Suddenly, Brad Fittler turned on one of the great Rugby League performances. He scored one try (a great individual effort where he beat three players and bulldozed over another) and set up two others (one where he threw the best cut-out pass in the history of sports). In the blink of an eye, the Roosters hit the lead and ran out victors 26-20.

Fittler had copped his share of criticism in the weeks preceding this game. Every commentator agreed that his best years were behind him, and that Andrew Johns and Brett Kimmorley were the future.

Wel, Fittler definitely answered his critics. In fact, Andrew Johns was so furious after the game that the vision of him throwing his mouth guard into the turf in disgust has been replayed time and again for the past 10 years.

It was a great comeback fuelled by a great player. Watching the game, I think I finally realised that Fittler was a truly excellent Rugby League player. There was no one else who could turn that game around and command his team like Fittler did. No, not even Laurie Daley.

Daniel Kerr rose to the occasion
against Geelong in 2006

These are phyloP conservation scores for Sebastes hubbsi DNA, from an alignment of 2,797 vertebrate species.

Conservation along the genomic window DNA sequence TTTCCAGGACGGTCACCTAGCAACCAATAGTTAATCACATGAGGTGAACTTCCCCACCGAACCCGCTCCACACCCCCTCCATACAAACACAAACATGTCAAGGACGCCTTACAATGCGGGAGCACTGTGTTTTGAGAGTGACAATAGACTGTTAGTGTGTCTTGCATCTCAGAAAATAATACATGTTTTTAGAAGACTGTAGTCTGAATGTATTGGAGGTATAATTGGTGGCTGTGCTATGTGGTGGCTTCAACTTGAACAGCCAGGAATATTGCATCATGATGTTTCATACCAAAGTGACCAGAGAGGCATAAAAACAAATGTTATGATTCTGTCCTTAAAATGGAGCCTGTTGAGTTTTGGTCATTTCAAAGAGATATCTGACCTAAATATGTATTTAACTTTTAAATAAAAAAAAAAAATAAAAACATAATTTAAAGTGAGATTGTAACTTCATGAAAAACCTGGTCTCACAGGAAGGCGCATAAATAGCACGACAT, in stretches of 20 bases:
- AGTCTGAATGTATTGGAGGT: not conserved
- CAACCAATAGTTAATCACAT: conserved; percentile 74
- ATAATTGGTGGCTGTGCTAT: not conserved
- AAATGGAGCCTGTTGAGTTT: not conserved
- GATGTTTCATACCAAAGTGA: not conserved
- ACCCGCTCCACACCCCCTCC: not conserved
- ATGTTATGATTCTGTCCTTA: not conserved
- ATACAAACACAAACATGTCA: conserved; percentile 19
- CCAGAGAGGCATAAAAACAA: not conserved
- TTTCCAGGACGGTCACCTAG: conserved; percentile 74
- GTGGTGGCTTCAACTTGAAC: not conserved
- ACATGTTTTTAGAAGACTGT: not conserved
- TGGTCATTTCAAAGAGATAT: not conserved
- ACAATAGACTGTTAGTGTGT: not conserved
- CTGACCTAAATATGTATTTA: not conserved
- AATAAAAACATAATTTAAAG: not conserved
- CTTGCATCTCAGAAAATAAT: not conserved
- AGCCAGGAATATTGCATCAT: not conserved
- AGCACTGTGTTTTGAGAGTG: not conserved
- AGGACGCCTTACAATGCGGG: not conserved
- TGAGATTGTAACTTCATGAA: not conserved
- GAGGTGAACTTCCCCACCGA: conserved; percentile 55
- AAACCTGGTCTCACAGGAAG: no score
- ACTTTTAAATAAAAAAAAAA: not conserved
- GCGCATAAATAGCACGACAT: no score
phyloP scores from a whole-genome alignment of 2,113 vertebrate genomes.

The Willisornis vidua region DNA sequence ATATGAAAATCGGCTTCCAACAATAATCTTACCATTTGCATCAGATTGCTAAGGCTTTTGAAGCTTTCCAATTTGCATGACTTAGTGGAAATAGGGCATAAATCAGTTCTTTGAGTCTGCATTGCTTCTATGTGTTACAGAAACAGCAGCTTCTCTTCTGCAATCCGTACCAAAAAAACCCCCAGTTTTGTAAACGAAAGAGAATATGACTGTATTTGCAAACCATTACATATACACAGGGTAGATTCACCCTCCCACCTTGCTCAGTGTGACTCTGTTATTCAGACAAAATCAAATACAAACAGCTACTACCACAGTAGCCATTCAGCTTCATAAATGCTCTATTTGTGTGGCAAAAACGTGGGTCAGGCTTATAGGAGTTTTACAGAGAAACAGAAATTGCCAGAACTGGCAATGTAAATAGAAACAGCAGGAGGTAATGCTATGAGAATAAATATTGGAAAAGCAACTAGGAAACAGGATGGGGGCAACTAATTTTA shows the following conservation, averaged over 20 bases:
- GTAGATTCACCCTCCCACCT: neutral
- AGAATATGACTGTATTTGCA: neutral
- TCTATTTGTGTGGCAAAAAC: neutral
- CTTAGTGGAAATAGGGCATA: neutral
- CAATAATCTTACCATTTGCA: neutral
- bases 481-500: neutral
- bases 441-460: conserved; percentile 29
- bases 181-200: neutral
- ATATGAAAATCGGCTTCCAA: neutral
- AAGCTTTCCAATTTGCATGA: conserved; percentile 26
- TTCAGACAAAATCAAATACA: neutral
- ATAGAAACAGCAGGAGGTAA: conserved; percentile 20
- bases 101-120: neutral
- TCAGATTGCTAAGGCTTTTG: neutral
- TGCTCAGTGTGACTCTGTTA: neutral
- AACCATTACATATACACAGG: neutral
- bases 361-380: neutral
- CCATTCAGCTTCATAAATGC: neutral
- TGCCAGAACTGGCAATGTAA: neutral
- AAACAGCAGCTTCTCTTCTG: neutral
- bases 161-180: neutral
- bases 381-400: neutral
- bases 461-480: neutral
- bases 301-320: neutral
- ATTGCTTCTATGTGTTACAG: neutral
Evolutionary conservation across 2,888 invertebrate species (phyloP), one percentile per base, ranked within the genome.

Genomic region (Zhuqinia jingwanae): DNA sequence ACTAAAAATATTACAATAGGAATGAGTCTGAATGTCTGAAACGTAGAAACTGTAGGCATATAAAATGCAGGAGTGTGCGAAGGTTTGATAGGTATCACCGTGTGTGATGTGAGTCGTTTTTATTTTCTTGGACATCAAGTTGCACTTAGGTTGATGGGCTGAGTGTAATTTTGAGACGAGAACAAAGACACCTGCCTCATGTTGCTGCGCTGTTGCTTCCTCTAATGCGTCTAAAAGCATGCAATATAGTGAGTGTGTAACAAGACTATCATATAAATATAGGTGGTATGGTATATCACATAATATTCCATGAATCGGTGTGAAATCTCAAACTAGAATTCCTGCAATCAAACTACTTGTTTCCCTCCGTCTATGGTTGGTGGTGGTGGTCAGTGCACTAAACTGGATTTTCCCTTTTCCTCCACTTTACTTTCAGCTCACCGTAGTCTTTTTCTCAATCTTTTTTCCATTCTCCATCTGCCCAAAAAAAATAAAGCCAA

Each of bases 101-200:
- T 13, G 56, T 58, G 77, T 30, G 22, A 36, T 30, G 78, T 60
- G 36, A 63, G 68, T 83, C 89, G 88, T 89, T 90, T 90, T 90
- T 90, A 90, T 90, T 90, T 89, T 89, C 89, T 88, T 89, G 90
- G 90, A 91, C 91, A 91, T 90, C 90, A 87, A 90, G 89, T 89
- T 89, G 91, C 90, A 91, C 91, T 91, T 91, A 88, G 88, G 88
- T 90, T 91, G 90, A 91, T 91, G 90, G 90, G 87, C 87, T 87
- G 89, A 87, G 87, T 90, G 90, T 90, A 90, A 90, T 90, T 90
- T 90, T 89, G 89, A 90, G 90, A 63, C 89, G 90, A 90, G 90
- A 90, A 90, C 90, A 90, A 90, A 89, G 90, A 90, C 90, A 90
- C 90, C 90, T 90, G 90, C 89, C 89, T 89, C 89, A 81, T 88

3: West Coast Eagles vs Geelong, round 10, 2006
West Coast arrived in Geelong without Chris Judd (their best player) against a team that had the wood on them recently. In 2005, Geelong had thrashed the Eagles by a cool 76 points and just after halftime, it looked like history would repeat itself.

Midway through the 3rd quarter, the Eagles were down by a cool 54 points prompting commentator Steve Quartermain to declare “Well boys, I think this one’s over.”

Well, there’s few things I enjoy more than Quarterstain… er… Quartermain getting proved comprehensively wrong. Luckily, my beloved Eagles were up to the task.

Suddenly, Quentin Lynch, Rowan Jones, Tyson Stenglein and Andrew Embley all kicked goals and the difference was 36 points heading into the 4th quarter.

Some inspired play (particularly from Stenglein who kicked two 4th quarter goals) got the Eagles within 3 points. Then, against the run of play, Daniel Kerr marked the ball on the sideline 50 metres from goal. Reckon he kicked it?

Of course he did. Suddenly the Eagles hit the lead and closed out the game leaving the entire Geelong side hanging their heads in shame.

It was an amazing comeback, and to do it without their best player made it all the more dramatic. The Eagles went on to win the premiership that year, and order was restored to the universe.

4: Michael Bevan – Asia vs Rest of the World, 8 April, 2000Another sporting event from 2000 – what a year for sports!

It seemed like a pretty pointless match. The Asian side was a pretty explosive one and the Rest of the World side was largely a collection of misfits. Their best spin bowler was Phil Tuffnell, which really should tell you all you need to know about the game.

Anyway, the Asian side batted extremely well posting an imposing total of 320. Sachin Tendaulker and Sourav Ganguly were especially good, carting Tuffnell and co. around the ground with ease. In fact, it was a small miracle the Asian side didn’t post in excess of 350!